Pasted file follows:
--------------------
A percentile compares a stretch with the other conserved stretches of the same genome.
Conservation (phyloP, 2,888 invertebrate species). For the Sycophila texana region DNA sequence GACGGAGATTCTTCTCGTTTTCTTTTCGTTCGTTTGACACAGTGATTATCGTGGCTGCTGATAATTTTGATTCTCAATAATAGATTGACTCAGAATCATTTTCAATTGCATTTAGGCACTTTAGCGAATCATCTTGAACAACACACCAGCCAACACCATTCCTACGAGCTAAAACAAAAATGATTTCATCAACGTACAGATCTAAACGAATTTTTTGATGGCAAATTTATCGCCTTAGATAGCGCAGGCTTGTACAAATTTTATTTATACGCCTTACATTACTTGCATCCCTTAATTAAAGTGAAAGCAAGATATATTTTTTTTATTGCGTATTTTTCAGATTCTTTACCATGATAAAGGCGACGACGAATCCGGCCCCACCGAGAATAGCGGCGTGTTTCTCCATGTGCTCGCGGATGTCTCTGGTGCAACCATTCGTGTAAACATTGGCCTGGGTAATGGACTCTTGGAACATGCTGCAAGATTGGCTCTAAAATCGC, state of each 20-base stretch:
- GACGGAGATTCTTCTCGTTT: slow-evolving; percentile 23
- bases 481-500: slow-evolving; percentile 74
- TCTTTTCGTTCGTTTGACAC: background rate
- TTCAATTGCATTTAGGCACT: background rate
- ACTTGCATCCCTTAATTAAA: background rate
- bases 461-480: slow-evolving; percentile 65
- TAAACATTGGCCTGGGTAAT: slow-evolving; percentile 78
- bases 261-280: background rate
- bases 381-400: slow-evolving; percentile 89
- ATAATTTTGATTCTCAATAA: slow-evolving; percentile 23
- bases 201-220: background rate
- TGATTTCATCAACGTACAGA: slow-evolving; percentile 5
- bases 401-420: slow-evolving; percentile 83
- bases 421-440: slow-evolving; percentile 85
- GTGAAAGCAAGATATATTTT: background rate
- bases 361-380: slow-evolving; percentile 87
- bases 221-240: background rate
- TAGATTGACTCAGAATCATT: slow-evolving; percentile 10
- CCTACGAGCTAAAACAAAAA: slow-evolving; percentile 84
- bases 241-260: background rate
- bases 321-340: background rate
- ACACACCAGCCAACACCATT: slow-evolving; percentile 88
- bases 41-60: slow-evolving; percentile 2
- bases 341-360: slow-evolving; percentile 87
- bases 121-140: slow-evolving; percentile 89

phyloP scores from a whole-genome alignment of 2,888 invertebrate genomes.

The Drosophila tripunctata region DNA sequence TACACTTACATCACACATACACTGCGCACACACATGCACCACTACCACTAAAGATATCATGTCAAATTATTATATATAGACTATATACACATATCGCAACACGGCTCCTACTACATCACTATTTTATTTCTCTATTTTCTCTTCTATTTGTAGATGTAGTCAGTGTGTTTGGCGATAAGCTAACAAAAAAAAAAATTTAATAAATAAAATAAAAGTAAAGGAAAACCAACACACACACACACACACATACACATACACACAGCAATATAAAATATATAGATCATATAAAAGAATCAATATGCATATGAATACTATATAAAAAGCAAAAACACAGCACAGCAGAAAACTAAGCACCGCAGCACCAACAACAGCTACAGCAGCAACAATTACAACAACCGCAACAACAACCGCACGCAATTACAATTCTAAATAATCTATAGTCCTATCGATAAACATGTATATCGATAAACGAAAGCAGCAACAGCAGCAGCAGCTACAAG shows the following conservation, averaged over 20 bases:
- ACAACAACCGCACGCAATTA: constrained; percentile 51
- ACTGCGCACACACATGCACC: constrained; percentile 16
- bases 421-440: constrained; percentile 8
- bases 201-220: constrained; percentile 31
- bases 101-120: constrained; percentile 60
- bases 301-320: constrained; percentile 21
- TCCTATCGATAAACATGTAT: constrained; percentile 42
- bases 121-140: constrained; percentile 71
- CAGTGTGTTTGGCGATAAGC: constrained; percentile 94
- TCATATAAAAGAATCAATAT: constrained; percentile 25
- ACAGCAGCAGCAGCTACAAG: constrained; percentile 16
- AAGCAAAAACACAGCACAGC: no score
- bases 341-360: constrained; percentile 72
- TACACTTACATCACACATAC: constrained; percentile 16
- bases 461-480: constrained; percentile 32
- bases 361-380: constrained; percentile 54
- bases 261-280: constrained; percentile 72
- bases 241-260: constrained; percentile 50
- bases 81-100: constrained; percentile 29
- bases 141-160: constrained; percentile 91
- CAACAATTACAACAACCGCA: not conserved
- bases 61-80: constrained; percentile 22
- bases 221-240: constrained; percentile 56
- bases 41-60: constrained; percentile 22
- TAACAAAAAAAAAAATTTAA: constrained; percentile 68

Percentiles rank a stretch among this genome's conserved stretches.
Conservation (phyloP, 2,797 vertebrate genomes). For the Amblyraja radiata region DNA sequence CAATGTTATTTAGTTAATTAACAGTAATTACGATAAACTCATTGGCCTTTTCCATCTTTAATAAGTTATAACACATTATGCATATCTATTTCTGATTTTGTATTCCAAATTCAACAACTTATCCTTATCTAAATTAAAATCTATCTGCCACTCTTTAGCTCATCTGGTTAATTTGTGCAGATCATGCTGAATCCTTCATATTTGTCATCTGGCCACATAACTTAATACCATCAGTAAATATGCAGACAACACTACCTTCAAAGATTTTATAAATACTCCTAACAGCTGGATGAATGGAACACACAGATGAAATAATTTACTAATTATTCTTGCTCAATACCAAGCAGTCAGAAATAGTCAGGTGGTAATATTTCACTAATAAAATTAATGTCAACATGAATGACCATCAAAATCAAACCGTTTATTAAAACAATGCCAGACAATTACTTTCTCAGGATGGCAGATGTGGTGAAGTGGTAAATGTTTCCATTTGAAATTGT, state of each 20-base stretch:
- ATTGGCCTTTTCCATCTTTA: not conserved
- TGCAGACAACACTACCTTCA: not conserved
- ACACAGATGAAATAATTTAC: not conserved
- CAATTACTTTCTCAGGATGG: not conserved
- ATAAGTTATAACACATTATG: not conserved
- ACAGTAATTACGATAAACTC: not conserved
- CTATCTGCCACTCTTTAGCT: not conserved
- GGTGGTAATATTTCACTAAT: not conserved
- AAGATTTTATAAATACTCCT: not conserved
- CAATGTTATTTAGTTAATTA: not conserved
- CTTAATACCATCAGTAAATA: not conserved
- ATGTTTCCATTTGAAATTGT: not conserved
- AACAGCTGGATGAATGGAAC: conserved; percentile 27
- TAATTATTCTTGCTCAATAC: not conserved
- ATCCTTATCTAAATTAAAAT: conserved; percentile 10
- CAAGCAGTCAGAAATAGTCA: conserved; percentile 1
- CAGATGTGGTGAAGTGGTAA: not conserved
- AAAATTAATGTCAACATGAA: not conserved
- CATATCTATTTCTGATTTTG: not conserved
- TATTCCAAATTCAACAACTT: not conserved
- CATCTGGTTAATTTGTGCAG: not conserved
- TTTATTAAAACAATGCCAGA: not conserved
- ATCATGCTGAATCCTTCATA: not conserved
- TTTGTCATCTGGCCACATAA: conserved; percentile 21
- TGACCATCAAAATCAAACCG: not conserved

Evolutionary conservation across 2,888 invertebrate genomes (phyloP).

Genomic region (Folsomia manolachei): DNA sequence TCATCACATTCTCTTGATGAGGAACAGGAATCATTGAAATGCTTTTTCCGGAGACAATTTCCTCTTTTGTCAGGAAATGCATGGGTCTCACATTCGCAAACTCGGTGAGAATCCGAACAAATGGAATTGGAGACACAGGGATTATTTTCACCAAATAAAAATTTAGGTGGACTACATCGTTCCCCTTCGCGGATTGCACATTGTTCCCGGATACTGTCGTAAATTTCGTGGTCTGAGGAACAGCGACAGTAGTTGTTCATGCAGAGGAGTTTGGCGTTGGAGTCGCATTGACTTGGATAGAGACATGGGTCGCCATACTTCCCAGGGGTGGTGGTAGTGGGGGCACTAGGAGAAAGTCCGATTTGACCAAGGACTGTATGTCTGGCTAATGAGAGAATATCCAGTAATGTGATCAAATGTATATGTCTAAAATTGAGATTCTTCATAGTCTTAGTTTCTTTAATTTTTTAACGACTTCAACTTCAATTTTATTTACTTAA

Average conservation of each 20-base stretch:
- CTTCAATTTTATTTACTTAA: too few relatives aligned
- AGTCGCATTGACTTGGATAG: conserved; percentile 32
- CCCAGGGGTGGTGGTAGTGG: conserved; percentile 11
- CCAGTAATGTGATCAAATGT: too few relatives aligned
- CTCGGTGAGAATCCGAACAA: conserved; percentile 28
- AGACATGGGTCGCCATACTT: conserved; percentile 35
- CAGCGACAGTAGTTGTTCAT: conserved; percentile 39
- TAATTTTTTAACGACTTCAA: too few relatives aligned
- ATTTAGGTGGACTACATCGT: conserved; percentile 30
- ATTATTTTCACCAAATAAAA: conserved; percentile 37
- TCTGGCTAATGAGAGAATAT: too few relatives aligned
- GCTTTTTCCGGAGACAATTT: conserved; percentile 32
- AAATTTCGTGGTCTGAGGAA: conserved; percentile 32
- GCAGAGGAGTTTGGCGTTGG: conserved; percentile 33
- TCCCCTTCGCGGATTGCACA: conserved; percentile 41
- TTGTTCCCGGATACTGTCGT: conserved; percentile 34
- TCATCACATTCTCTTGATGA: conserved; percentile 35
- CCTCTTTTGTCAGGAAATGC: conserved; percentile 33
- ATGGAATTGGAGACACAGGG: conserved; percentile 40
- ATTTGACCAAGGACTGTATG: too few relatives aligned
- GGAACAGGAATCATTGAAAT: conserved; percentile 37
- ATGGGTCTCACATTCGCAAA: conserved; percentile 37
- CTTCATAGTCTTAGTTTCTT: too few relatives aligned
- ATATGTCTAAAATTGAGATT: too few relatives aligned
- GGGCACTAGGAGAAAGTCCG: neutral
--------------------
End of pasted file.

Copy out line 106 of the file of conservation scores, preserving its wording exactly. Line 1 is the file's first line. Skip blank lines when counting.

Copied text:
- ATGGGTCTCACATTCGCAAA: conserved; percentile 37